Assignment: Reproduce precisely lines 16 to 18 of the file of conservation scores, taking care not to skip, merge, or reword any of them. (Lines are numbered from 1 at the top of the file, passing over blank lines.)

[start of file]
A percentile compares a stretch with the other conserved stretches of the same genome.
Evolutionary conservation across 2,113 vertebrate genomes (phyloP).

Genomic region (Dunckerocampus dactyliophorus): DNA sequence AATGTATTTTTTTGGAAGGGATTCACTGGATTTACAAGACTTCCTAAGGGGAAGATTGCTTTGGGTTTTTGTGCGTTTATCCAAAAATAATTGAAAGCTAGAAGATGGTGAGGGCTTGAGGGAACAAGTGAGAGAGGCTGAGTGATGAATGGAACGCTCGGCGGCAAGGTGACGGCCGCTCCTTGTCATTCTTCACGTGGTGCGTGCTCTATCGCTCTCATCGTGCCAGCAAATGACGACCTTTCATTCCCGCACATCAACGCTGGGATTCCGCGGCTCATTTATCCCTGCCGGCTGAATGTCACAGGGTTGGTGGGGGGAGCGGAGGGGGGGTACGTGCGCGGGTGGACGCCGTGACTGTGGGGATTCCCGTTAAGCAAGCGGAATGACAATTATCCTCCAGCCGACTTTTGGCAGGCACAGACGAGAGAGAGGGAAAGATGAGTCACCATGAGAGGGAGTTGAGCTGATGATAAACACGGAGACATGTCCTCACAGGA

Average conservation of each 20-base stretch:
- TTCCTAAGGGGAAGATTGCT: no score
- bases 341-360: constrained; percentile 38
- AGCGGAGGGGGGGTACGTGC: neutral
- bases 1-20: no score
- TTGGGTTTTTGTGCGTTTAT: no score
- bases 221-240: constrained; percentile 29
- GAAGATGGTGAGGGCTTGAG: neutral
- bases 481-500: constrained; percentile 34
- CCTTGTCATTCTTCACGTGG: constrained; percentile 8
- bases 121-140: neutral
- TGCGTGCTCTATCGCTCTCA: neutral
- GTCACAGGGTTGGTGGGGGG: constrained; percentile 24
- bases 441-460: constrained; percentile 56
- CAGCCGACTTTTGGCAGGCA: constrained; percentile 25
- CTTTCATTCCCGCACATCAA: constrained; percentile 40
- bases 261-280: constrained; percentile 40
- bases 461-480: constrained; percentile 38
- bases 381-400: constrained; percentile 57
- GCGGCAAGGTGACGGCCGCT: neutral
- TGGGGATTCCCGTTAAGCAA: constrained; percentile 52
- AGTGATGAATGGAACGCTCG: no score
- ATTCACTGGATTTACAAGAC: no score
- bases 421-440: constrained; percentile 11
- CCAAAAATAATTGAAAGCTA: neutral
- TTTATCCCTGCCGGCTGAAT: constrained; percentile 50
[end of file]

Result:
- GTCACAGGGTTGGTGGGGGG: constrained; percentile 24
- bases 441-460: constrained; percentile 56
- CAGCCGACTTTTGGCAGGCA: constrained; percentile 25